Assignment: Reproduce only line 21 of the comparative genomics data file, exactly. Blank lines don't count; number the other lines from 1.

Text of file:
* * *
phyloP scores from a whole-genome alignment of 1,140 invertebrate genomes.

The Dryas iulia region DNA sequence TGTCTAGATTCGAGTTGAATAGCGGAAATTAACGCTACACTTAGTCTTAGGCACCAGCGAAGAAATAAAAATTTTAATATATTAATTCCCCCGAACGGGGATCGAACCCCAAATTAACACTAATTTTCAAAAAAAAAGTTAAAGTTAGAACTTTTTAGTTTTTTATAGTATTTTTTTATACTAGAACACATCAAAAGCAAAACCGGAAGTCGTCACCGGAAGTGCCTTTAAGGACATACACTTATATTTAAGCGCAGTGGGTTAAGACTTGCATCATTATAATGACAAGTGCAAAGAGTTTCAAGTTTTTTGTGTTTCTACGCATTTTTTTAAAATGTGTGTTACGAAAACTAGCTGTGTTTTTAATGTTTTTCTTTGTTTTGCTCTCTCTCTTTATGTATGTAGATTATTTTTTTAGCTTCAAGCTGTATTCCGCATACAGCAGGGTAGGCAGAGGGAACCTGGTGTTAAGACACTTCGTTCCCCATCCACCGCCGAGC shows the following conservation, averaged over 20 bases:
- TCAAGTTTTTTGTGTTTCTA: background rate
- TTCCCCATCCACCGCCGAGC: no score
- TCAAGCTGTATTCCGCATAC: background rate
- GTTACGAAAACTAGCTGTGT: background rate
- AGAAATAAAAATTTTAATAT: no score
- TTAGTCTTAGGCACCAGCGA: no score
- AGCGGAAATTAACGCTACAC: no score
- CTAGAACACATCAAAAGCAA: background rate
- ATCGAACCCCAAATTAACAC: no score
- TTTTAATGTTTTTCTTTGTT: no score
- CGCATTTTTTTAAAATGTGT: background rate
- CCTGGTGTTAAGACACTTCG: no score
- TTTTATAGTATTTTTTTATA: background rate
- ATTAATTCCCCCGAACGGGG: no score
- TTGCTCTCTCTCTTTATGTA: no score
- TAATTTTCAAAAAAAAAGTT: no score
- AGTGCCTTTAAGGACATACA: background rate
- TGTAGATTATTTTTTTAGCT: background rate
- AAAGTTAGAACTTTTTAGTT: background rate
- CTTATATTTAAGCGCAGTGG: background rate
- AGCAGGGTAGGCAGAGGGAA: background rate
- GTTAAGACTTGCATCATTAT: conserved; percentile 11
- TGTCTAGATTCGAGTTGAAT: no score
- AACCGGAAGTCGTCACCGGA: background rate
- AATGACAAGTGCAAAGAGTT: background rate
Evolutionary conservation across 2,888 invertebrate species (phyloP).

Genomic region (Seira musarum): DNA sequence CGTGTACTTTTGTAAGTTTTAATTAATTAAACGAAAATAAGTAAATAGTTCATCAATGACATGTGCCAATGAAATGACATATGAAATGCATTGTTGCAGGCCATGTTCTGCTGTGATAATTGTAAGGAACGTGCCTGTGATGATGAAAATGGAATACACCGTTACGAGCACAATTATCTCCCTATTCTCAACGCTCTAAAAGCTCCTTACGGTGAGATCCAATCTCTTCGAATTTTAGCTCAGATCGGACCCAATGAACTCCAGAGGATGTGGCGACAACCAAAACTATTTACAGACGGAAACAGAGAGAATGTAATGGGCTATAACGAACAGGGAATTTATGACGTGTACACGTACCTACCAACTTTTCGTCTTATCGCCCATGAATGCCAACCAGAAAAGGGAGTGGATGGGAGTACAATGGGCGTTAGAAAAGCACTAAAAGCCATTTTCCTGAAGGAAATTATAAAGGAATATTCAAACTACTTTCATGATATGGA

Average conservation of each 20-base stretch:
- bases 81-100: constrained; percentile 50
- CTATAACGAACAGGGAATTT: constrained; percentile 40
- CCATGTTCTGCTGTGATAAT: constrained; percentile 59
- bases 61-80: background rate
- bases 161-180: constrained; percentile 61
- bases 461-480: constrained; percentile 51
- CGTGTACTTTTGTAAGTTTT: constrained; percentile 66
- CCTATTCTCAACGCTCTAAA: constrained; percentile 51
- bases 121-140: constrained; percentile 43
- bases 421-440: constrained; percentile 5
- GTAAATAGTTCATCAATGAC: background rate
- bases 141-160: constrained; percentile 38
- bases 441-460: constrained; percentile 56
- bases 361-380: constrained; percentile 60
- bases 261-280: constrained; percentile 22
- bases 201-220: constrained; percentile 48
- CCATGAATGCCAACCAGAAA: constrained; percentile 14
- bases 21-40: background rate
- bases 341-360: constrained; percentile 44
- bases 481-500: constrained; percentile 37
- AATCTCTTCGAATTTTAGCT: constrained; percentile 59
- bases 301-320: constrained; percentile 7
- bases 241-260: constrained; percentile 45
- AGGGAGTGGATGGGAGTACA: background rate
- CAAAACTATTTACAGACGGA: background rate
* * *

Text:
- AAAGTTAGAACTTTTTAGTT: background rate